My workplace is a living pilot. Let this be your new mantra. Gone are the “set it and forget it” methods of the past, whereby offices got extensive (and expensive) upgrades every decade or so. Today, organizations can enable responsive, continuously-evolving environments, as opposed to remaining stagnant between large-scale overhauls. How? One route capitalizes on the vast stores of sensor data captured via features like room-booking platforms, badge-swipe tracking, and equipment-utilization monitoring. While many invested in tech-integration pre-COVID, it’s since become a tool for staggering employee schedules and cleaning rotations—and may assist with contact tracing if preventative measures fall short. More broadly, user metrics can be analyzed to reveal opportunities for spatial improvements and even time-sensitive behavioral interventions.


Offices weren’t exactly fully-occupied prior to March 2020. By most estimates, half of all workspaces sat vacant. A growing number of companies were experimenting with phasing out traditional desk assignments in favor of alternatives like activity-based working (ABW). Still, plenty persisted in advocating for butts-in-seats rather than stopping to consider what the empty chairs might have been signaling. This pervasive misalignment between people’s space consumption and the real estate allocated for it is old news to industry experts. To the average employee, however, the idea that workstyles and space typologies exist on a spectrum is a relatively novel one. All the more reason to welcome fresh perspectives by soliciting feedback: How do your job functions shape your routine? Who’s heard of neighborhoods, and should we institute them here? Would you endorse designating a quiet zoneif so, where does it belong? The most efficient way to curate an environment that ‘flexes’ to serve its community members is to involve them in envisioning changes from the get-go.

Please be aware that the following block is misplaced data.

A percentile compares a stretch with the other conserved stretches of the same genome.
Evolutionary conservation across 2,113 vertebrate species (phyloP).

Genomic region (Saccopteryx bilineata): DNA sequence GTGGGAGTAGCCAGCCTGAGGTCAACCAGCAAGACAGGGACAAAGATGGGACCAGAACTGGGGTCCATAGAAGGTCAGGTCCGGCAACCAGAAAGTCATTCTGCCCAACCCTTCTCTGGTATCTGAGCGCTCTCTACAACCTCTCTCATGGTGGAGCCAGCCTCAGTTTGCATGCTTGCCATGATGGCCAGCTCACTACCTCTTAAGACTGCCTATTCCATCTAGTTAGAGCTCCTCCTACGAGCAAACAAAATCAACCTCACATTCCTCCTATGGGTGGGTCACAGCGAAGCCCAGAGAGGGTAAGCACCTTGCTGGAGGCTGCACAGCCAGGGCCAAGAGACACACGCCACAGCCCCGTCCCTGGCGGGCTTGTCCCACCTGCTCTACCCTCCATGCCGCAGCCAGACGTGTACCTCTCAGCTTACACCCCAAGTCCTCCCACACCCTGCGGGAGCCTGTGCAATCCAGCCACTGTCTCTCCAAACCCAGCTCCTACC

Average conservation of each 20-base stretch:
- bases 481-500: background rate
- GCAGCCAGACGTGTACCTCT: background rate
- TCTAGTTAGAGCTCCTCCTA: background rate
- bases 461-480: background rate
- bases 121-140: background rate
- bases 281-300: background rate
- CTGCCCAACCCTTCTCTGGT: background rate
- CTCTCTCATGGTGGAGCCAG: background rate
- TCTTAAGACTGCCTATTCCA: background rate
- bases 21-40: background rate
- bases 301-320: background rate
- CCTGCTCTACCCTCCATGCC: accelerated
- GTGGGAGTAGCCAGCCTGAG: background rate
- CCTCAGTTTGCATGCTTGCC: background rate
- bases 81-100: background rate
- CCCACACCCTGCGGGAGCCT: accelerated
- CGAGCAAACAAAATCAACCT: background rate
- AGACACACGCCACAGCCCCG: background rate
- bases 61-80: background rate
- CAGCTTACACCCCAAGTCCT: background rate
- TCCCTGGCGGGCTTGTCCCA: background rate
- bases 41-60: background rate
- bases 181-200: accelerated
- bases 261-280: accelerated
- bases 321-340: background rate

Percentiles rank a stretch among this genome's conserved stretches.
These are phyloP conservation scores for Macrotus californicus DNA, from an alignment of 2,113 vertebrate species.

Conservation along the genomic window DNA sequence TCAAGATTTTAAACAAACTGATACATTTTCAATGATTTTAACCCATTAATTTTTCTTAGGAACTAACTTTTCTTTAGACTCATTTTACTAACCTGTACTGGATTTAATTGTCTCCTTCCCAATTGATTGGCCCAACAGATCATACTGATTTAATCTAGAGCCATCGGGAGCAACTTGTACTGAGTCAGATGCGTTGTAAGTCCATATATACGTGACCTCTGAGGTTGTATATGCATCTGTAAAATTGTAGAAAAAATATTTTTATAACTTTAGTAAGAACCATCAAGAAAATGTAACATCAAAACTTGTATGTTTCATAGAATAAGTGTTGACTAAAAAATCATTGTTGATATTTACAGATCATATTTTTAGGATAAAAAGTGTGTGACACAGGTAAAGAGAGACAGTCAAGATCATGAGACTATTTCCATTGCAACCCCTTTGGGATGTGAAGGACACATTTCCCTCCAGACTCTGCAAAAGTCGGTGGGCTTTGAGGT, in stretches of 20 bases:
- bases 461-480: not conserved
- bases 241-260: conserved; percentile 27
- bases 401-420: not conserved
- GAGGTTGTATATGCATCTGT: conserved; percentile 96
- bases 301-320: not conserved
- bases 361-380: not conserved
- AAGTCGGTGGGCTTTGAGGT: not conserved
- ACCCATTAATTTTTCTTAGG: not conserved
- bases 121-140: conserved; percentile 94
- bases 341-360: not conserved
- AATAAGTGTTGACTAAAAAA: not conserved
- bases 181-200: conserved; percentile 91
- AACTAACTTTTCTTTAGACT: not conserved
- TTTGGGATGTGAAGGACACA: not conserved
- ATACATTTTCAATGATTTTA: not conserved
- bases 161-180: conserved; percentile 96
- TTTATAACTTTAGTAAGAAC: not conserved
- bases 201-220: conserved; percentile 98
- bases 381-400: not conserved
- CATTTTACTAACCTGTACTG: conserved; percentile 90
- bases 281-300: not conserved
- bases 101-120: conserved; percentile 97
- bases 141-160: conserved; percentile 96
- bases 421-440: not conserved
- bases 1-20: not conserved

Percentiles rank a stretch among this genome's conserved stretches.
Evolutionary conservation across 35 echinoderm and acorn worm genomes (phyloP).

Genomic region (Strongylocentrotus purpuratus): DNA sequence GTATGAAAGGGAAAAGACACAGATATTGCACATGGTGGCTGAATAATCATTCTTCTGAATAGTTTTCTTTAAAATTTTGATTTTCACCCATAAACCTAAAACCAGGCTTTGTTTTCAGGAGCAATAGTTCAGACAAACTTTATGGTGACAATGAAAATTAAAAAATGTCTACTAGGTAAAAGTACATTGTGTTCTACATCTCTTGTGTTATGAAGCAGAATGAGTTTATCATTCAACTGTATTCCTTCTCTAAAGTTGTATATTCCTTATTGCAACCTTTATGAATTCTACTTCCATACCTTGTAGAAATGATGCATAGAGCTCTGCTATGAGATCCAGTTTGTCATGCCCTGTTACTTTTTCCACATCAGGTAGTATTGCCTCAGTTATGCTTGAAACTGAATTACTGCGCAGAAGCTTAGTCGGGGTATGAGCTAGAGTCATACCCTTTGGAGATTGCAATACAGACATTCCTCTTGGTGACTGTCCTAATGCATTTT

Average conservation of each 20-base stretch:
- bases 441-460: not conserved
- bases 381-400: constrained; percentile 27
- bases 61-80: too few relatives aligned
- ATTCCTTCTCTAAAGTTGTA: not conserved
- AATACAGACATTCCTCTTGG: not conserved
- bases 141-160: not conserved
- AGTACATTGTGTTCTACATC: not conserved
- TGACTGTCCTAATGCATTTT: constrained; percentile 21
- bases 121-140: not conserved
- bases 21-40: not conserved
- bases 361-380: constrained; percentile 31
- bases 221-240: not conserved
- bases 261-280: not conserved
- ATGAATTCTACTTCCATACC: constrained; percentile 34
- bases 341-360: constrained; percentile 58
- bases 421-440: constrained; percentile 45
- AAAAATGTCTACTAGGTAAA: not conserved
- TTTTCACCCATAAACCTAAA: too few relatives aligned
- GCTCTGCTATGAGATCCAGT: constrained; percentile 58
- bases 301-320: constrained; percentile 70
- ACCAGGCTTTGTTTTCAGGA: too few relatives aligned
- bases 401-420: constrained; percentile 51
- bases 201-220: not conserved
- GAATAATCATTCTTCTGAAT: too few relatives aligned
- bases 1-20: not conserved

Planning for an uncertain future will mean employers continue optimizing for telework while transitioning back to in-person operations. “Hybridity” describes an organizational design that leverages both approaches over the long-term. Its implementation demands careful attention to fairness in relation to employees’ positioning and perceived competence. Left unchecked, these factors easily give rise to unintended power differentials. Put plainly, if some people are “off-site,” while others are “on-site,” their respective access to resources will be unequal. This can negatively affect work quality, which in turn may be mistakenly attributed to a lack of individual effort or ability, when in fact, unknown situational variables are at play. By the same token, the distinction between being present versus absent from the office produces disparities in visibility. Consequently, those whose contributions are observed firsthand often receive greater recognition than their out-of-sight counterparts. Thus, they may be top-of-mind when it comes to the kinds of promotions or awards that drive career advancement. An inclusive hybrid model is one whose infrastructure anticipates and solves for these issues by upholding parity of workplace experience between the physical and digital realms.